Interprocess Communication (IPC) is a mechanism for establishing a connection between processes, running on two computers or on a single multitasking computer, to allow data to flow between those processes. Interprocess communication (IPC) mechanisms are commonly used in client/server environments and are supported to various degrees by the different Microsoft Windows operating systems.
Reasons to use interprocess communication
Use IPCs when you need to talk between programs, you want the talking to be fast, and you do not want to write the code to manage the low-level details of communication between the processes.
Since these are kernel routines, the kernel will take care of the details of the communication. For example, when you are waiting for a resource that is protected by a semaphore to become available, if you request access and the resource is currently in use, the kernel will place you in a waiting queue. When the resource becomes available, the kernel unblocks your process and you can continue. The kernel also ensures that operations are atomic, which means that a test and increment operation to set a semaphore cannot be interrupted.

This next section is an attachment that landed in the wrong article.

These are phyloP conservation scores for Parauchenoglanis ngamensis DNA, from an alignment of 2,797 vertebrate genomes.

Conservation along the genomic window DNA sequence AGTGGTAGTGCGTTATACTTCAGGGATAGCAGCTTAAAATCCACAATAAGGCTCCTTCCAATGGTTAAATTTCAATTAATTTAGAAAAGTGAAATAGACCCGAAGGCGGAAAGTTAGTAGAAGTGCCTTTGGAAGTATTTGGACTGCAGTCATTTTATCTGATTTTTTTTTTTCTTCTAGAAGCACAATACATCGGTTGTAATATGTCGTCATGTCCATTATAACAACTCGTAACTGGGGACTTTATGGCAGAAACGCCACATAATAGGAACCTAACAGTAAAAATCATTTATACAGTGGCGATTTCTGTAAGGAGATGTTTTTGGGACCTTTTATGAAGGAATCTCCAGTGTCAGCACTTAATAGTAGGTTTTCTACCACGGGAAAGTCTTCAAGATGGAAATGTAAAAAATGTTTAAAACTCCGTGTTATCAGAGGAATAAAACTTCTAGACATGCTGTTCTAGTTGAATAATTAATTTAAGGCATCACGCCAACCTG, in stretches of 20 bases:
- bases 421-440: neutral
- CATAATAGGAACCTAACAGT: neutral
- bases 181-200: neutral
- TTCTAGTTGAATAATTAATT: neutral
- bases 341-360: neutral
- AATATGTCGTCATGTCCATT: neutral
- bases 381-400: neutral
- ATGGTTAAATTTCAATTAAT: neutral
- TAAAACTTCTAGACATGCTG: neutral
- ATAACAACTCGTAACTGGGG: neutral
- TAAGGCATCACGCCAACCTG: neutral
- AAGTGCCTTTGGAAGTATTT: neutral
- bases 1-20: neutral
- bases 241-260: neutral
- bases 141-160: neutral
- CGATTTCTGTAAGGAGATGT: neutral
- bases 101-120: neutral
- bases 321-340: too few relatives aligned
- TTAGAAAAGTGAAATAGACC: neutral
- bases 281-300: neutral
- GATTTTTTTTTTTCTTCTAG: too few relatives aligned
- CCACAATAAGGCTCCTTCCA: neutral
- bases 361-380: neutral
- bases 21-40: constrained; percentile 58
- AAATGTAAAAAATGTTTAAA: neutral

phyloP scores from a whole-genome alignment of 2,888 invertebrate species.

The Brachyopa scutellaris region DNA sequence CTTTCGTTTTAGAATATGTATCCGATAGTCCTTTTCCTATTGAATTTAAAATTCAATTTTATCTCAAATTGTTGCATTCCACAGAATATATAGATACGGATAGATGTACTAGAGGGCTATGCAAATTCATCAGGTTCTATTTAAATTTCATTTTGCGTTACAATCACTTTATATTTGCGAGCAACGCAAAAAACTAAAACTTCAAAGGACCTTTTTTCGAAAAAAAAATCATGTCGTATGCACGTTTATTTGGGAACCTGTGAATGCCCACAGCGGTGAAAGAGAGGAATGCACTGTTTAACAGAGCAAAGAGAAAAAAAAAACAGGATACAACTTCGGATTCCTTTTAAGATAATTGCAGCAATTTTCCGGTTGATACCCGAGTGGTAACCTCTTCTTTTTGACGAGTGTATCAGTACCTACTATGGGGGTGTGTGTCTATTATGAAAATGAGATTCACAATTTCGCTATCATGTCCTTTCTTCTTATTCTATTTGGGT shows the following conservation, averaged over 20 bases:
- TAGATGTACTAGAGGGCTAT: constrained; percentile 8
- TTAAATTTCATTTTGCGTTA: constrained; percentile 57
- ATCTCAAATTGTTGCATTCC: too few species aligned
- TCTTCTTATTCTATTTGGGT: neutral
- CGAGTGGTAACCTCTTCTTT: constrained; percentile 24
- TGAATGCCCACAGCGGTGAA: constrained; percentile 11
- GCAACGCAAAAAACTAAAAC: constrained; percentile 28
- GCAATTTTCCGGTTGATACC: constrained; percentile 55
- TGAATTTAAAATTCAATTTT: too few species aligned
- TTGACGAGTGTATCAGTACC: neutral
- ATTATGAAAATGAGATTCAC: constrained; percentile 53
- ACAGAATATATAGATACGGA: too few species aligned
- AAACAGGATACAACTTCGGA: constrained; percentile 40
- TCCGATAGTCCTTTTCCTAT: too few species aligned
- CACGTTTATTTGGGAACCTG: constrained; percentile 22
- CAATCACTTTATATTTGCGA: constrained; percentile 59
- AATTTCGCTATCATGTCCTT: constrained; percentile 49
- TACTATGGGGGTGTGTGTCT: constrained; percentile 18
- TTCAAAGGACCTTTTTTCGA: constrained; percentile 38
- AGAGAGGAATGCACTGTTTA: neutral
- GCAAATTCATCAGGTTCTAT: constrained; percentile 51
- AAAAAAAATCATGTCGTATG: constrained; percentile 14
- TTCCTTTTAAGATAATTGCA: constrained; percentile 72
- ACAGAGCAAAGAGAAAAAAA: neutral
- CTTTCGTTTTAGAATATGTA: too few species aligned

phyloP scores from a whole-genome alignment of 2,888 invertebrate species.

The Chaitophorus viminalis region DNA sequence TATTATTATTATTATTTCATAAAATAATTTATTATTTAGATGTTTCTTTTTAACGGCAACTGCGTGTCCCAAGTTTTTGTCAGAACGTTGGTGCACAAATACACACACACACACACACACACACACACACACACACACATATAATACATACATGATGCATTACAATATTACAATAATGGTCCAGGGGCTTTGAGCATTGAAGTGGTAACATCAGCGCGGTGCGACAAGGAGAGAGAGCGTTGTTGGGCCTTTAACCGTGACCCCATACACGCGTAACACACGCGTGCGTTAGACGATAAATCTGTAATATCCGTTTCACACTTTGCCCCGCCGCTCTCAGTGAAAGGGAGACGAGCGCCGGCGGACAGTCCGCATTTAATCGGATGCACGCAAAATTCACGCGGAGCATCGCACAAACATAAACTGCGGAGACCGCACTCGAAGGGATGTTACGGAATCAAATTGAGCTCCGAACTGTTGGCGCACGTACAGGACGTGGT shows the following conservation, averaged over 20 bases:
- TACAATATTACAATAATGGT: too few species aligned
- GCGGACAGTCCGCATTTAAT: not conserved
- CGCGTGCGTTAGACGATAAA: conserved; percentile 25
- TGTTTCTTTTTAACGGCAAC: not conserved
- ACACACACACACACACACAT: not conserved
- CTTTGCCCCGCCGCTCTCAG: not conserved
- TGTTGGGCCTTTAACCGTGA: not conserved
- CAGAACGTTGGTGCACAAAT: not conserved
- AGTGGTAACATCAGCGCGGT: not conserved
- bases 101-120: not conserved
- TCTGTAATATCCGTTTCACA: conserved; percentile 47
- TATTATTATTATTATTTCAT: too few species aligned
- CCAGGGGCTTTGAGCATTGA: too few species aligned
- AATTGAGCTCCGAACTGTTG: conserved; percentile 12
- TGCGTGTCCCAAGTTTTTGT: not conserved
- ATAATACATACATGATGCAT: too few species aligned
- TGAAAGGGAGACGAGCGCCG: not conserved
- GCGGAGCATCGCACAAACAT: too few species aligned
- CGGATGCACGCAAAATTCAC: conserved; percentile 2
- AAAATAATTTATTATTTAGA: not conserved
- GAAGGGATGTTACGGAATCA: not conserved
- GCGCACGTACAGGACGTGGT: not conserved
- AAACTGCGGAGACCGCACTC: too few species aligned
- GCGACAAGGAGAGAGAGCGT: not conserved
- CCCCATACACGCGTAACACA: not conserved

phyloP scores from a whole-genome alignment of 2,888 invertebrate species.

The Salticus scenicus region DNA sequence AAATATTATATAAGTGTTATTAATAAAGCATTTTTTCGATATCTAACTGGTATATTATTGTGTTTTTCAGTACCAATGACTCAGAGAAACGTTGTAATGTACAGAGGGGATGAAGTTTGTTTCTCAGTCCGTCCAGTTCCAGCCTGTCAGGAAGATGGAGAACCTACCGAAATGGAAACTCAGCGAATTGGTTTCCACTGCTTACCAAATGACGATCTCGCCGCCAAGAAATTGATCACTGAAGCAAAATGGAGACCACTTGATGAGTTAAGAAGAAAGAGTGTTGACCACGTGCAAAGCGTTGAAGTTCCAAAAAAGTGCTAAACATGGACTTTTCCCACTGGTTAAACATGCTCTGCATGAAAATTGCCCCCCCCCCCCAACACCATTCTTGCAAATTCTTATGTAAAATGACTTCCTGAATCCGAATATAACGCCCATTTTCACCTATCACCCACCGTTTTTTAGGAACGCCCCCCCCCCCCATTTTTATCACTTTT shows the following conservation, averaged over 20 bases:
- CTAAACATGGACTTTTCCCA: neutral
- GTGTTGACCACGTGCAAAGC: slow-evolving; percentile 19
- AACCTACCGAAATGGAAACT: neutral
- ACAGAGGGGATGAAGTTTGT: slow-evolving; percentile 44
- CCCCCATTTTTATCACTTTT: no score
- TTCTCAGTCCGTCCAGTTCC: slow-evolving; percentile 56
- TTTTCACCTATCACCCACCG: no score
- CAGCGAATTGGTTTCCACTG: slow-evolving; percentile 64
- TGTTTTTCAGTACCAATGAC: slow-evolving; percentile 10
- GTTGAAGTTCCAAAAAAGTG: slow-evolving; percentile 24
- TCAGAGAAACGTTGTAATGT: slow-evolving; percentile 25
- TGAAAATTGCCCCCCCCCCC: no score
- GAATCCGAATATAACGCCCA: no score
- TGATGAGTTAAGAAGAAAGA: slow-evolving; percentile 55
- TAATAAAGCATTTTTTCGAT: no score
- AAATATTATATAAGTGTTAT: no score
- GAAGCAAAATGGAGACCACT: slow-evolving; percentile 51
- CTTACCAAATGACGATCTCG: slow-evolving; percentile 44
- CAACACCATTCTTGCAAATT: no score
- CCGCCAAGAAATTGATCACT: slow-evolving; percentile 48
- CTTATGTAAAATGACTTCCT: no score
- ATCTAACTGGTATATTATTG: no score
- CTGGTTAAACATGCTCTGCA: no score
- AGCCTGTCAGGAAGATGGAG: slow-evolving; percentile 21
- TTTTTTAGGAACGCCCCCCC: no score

IPC Mechanisms Supported on Windows Platforms
- Named pipes
- Windows Sockets
- Remote procedure call (RPC)
- Network Dynamic Data Exchange (NetDDE)
- Distributed Component Object Model (DCOM)